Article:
Big Ten Football: Ranking the 10 Best Playmakers from Week 1
Finally, college football has returned. After the first week, we've already seen some teams struggle, some teams shine and even a few glimpses of greatness. While we've seen some great team efforts, here, we'll take a look at the best individual playmakers from the Big Ten in Week 1.
Playmakers can change the course of a game before you can blink. Often, it's these types of players that are the difference between a decent bowl game and a January bowl—or, in this year's case, a January bowl and a College Football Playoff berth.
So who made our top 10 list for Week 1? Which players stood out among the rest as one of the very best?
Let's have a look!
Jordan Westerkamp, Nebraska
We really don't care if Jordan Westerkamp doesn't make another single catch all season; this one will still go down as one of the best highlights of 2014.
A behind-the-back catch? Are you serious?
How could we not mention Westerkamp?
Bobby Richardson, Indiana
If you want to walk around, flapping your gums about how the Hoosiers don't have any defense worth talking about, do a quick glance around the room to make sure Bobby Richardson isn't within earshot.
This behemoth, 6'3", 286-pound defensive tackle might just do what he did to FCS Indiana State quarterback Mike Perish: hit you over and over again.
Richardson recorded an FBS-leading three sacks this week, proving that even the most overlooked of players on the most overlooked of units on the most overlooked of teams can be big-time playmakers.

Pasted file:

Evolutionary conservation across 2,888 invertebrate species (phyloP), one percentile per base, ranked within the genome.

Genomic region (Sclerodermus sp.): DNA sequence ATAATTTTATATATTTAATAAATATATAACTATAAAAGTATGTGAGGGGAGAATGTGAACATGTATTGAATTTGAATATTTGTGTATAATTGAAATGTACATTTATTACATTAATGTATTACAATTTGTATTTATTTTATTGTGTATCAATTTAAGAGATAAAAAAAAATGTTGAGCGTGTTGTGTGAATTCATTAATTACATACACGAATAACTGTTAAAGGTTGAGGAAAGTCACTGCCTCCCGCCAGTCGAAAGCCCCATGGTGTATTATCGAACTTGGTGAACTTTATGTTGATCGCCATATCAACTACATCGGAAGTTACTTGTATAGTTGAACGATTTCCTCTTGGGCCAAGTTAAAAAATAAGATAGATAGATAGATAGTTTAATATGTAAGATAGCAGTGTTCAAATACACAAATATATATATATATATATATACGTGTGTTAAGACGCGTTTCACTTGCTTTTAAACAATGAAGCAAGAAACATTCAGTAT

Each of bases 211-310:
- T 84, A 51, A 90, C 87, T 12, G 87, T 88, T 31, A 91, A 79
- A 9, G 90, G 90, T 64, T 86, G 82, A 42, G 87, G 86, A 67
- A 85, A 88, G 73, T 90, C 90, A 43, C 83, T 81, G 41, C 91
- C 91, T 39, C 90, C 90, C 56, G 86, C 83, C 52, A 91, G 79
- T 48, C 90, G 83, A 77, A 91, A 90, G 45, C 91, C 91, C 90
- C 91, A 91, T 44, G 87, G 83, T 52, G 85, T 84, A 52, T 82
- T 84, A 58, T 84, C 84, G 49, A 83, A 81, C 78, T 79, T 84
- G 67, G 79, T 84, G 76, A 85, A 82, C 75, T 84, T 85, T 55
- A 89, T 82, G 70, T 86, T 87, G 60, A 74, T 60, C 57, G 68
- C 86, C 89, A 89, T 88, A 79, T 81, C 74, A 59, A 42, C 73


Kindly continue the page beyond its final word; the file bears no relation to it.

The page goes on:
Paul James, Rutgers
Welcome to the Big Ten, Paul James.
Rutgers, thanks in large part to James' three rushing touchdowns and 173 yards, defeated Washington State on the road in Week 1. Not only does the win give the conference a much-needed victory over a fellow "power five" league in nonconference play, it also serves to put the rest of the Big Ten on notice.
The East Division better be prepared to deal with James and the rest of the Scarlet Knights, or Rutgers could be playing more than a spoiler role come November.
Tevin Coleman, Indiana
OK, so Indiana was playing Indiana State, an FCS team that was just 1-11 in 2013 (with that win coming against a 2-9 Division II squad). But you go outside and run 247 yards, and see what it's like.